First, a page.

Pence talks healthcare with HHS Secretary

Health and Human Services Secretary Sylvia Mathews Burwell and Indiana Governor Mike Pence

Gov. Mike Pence met Monday with a key federal official in his quest to win approval for an expansion of a health care plan for low-income Hoosiers.

Pence characterized his conversation with Health and Human Services Secretary Sylvia Mathews Burwell as “substantive” but he said differences remain between what the state is proposing and federal officials want to approve.

“We are not there yet,” Pence said in a statement. “Our administration will continue in good faith regarding our proposal to cover more low-income Hoosiers the Indiana way.”

The conversation comes three days after Pence talked with Barack Obama about the plan as the president came off Air Force One for a visit to Southern Indiana.

Pence has asked the Centers for Medicare and Medicaid Services to approve an expansion of the state’s Healthy Indiana Plan, which the Republican governor has dubbed HIP 2.0. The plan would use Medicaid dollars and replace a traditional Medicaid expansion called for by the federal Affordable Care Act. It could cover as many as 350,000 Hoosiers who are currently without insurance.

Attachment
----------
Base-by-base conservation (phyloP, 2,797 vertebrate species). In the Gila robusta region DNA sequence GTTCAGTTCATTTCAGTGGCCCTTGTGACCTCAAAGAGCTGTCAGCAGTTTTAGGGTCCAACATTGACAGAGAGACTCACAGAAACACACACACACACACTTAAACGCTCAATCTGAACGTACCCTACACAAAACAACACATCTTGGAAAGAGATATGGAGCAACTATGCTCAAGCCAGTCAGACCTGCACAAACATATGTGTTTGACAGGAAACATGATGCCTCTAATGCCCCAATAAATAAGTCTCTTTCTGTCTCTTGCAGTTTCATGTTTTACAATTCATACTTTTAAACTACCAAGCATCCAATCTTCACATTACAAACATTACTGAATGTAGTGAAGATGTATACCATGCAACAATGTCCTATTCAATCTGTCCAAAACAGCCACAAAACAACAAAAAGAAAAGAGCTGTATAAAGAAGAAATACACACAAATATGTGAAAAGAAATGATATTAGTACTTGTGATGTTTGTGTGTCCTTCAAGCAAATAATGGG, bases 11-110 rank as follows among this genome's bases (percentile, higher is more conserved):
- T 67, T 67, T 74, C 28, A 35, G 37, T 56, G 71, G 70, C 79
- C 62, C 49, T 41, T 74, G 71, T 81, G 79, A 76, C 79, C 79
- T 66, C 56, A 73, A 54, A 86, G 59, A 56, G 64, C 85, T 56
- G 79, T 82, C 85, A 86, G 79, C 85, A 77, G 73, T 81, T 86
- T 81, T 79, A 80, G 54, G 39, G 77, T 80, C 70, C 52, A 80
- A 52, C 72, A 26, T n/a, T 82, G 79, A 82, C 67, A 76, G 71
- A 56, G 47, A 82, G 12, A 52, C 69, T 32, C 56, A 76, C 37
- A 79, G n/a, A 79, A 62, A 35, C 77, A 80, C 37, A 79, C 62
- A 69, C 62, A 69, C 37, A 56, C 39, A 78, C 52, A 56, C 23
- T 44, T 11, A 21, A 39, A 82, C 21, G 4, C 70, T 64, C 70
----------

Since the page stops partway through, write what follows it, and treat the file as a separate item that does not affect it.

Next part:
But the Obama administration has questions about the proposal, particularly requirements that participants share in the cost of their care. That’s not required in traditional Medicaid.

“While differences remain, I appreciated the opportunity to dialogue today with Secretary Burwell and her team about our proposal,” Pence said.

A number of for-profit and non-profit groups and companies have in Indiana have backed Pence’s plan. On Monday, the Indiana Hospital Association also called on the Obama administration to act quickly to approve the proposal.

“Indiana’s hospitals have committed significant financial support to help fund the HIP 2.0 program and leverage billions in federal matching dollars,” the group said in a statement. “And support from hospitals has been echoed by numerous advocacy groups representing health clinics, physicians, mental health providers, as well as Hoosiers most at risk – the working poor and their families.”

Lesley Weidenbener is executive editor at, a news service powered by Franklin College journalism students.


Recommended for you